Is Your Elderly Parent Driving You Nuts?

By: Carolyn L. Rosenblatt, R. N., Attorney at Law

Care giving can be a beautiful, though difficult experience. We love our parents, and want to help as they grow frail and less able to do for themselves. It is our last chance, at this part of their lives, to show love, to be loved and to help them as they once helped us when we were babies. But can they drive you a little crazy (or a lot) in the meantime? You bet!

For those who are caring for an aging parent with Alzheimer’s Disease or other dementia, the memory loss problems can lead to complete contradictions, irrational changes in behavior, and many repetitions. The parent may ask you the same question over and over, until you run out of patience answering it. She may accuse you of taking her money, her purse, or anything, until you pick it up from where she left it and show it to her. Then, maybe she’ll ask you for it again a few minutes later. This kind of problem faces most care giving adult children who are trying to manage an elderly parent at home. How do you keep from blowing up?

Maybe you can’t and you lose patience sometimes. When you do, it’s a sign of your stress level, and part of your internal “guidance” that you need some relief. Where do you get it? Family, friends, and care giving agencies are good sources for many. Even if you have a sibling who seldom helps, you may be able to persuade him or her to take Dad for a weekend, or a day. It won’t happen unless you ask, as the reluctant–to-help siblings never volunteer, do they? Many assisted living facilities offer “respite care”. That is, they will take care of your aging parent overnight, or for a few days, for a daily fee. The elder typically receives all meals and can participate in social activities offered. Arrangements must be made in advance, to be sure there is a room available.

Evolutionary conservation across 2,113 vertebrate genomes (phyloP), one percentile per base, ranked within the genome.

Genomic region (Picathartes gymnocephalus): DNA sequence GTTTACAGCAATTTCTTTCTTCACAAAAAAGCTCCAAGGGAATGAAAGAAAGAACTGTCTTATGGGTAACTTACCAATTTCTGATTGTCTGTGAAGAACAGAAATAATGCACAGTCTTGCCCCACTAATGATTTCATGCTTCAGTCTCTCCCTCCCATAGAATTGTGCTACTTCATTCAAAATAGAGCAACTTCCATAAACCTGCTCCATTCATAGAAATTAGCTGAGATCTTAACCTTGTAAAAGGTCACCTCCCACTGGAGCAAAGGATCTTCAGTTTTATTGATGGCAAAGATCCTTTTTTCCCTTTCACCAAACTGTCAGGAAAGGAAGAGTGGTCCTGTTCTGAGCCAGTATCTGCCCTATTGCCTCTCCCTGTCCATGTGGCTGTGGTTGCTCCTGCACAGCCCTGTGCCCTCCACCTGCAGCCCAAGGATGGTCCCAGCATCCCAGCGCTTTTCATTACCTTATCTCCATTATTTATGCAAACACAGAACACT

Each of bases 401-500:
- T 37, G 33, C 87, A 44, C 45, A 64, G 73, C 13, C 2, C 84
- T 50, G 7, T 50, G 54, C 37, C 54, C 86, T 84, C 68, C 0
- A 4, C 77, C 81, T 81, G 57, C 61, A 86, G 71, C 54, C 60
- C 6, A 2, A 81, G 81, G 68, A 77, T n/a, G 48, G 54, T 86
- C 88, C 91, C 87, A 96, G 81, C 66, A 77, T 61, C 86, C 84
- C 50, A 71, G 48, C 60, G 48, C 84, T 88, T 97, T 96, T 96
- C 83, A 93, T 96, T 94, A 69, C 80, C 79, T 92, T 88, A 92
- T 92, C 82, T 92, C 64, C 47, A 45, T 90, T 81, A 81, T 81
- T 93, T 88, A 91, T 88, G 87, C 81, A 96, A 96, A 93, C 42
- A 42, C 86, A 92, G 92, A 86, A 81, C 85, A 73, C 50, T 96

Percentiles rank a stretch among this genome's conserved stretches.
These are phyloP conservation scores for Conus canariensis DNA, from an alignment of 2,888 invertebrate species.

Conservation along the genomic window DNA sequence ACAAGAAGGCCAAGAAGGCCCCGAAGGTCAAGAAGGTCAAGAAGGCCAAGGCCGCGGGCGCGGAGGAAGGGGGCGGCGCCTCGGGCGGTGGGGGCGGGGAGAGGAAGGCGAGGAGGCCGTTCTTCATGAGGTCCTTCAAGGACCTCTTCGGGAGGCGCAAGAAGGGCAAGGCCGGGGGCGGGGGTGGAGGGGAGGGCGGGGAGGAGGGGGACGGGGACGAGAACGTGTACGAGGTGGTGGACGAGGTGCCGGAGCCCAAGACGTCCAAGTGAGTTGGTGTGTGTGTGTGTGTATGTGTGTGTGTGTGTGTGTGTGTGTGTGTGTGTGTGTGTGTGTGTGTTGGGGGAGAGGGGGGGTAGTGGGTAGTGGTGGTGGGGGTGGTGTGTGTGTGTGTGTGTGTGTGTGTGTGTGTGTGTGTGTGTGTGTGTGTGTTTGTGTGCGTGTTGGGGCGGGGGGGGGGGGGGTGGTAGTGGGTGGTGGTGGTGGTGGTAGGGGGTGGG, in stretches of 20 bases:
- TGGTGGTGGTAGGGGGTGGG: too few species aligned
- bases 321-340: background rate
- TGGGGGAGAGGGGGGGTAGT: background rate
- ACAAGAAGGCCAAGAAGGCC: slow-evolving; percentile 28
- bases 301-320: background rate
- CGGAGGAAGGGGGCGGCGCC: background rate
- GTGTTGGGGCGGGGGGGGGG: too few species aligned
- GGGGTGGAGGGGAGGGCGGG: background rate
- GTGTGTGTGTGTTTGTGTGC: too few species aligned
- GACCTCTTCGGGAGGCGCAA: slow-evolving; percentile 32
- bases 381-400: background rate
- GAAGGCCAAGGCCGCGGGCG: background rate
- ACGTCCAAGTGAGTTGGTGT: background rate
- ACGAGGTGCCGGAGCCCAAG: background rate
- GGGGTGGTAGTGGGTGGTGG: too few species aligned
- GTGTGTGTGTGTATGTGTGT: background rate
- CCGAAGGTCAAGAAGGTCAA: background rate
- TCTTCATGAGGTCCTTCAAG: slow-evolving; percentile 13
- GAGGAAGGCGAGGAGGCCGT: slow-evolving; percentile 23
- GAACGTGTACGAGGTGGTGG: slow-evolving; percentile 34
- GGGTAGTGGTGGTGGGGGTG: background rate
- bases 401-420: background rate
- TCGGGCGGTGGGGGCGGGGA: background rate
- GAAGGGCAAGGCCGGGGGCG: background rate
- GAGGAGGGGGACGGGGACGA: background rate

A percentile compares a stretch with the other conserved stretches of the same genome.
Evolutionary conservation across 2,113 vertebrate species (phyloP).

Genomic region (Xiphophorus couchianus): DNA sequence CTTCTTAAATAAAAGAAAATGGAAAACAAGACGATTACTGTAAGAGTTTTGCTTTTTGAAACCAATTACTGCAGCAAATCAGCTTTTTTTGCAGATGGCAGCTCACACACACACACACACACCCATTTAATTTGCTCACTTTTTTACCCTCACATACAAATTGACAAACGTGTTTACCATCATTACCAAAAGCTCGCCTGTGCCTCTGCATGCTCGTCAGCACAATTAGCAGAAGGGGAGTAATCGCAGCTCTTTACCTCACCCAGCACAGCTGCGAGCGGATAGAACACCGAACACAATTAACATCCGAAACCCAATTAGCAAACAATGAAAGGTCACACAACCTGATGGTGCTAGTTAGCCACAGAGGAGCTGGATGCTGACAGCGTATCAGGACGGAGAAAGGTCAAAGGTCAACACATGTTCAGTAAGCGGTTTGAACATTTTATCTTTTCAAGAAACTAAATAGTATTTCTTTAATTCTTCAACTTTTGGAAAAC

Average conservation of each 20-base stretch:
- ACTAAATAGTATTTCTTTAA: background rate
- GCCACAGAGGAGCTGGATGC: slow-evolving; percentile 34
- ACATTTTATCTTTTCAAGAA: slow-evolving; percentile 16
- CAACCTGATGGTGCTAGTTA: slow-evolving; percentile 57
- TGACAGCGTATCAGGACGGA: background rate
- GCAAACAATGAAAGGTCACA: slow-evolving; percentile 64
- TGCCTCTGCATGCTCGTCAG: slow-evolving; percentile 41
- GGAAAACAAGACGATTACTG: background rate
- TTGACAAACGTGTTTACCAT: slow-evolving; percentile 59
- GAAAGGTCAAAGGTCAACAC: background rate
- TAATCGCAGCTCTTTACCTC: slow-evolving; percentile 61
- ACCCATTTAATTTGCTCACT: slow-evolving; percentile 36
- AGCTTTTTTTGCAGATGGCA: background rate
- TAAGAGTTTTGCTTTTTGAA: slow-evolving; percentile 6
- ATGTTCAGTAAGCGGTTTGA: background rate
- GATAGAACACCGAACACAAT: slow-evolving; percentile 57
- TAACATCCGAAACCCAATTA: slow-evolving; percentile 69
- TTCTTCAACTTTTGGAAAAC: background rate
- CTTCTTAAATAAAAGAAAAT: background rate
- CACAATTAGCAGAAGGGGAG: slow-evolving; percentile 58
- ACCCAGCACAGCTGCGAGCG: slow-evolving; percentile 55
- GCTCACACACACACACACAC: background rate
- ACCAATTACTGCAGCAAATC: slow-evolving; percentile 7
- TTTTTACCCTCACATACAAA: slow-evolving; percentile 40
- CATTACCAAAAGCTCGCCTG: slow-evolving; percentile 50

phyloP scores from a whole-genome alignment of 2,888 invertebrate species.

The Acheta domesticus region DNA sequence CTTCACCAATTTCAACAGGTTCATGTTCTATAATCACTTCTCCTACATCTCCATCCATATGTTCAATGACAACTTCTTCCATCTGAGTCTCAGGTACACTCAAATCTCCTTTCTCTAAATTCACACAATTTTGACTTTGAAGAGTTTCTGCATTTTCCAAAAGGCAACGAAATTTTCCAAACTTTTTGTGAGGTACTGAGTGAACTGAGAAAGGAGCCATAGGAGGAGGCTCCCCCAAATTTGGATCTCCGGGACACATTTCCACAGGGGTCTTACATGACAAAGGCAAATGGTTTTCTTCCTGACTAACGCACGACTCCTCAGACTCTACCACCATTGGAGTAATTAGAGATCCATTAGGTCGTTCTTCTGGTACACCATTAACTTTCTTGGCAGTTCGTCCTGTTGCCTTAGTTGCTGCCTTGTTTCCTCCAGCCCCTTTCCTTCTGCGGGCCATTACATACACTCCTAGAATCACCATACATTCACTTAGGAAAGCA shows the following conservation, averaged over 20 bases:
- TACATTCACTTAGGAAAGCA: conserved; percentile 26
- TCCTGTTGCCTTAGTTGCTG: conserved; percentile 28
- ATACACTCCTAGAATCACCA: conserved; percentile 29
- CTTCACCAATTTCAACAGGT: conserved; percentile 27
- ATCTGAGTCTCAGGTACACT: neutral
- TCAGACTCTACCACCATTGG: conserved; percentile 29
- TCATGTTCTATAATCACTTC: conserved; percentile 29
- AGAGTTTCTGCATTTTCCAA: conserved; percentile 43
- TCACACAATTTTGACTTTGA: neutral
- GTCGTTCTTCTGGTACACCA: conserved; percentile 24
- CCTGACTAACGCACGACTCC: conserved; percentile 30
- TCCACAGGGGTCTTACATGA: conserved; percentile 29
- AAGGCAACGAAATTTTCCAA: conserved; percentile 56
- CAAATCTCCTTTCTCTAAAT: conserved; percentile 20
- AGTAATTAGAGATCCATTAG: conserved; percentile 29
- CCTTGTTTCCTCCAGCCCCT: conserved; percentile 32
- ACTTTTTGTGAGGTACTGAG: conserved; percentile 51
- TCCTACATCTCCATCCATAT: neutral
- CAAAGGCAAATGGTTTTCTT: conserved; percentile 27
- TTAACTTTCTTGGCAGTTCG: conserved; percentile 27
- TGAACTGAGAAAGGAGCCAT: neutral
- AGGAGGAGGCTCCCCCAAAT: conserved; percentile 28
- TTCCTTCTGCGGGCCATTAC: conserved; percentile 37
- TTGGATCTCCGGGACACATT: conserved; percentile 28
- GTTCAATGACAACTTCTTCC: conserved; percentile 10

Many homecare agencies will also place a worker with your aging parent for a day or even a few hours, to enable you to get a break. You need to research agencies in your area and find out about short term services, if long term help is not in the budget. When the budget is too tight to pay for help, seek relief through your local volunteer organizations, senior centers, churches, synagogues or community service groups. Asking for a volunteer to stay with your elderly parent can relieve the feeling of being overwhelmed, and allow you to take care of your own needs that so often get pushed aside in the caregiver’s life.

The National Family Caregiver Alliance, a nonprofit organization, is also a helpful resource, among many other resources on the internet. It provides support groups and even local retreats for caregivers through its offices in many cities across the country. The most important thing is to ask for help. Admit that this just gets to be too much sometimes. We all have limits. It may seem hard to get away, but it is as necessary as caring for Mom that the caregiver take time out to refresh and recharge those batteries.

© 2009,, Carolyn L. Rosenblatt, R. N., Attorney at Law

Author's Bio: 

Carolyn L. Rosenblatt, is a registered nurse and an attorney with over 40 years of combined experience in her two professions. She has compiled her nine volume series into a Complete Guide entitled "The Boomer's Guide to Aging Parents". It touches on dangerous older drivers, choosing home care workers and nursing homes, understanding assisted living, and knowing how a care manager can help you. She talks about the specifics of handling money for aging parents, and delves into ways to manage sibling conflicts about elders. She gives advice from a lawyer about how to choose a lawyer when your parent needs one. Finally, she gives solid advice about how to stand up for aging loved ones in the hospital, in nursing homes, or in situations where you dispute Medicare or insurance decisions about your loved one.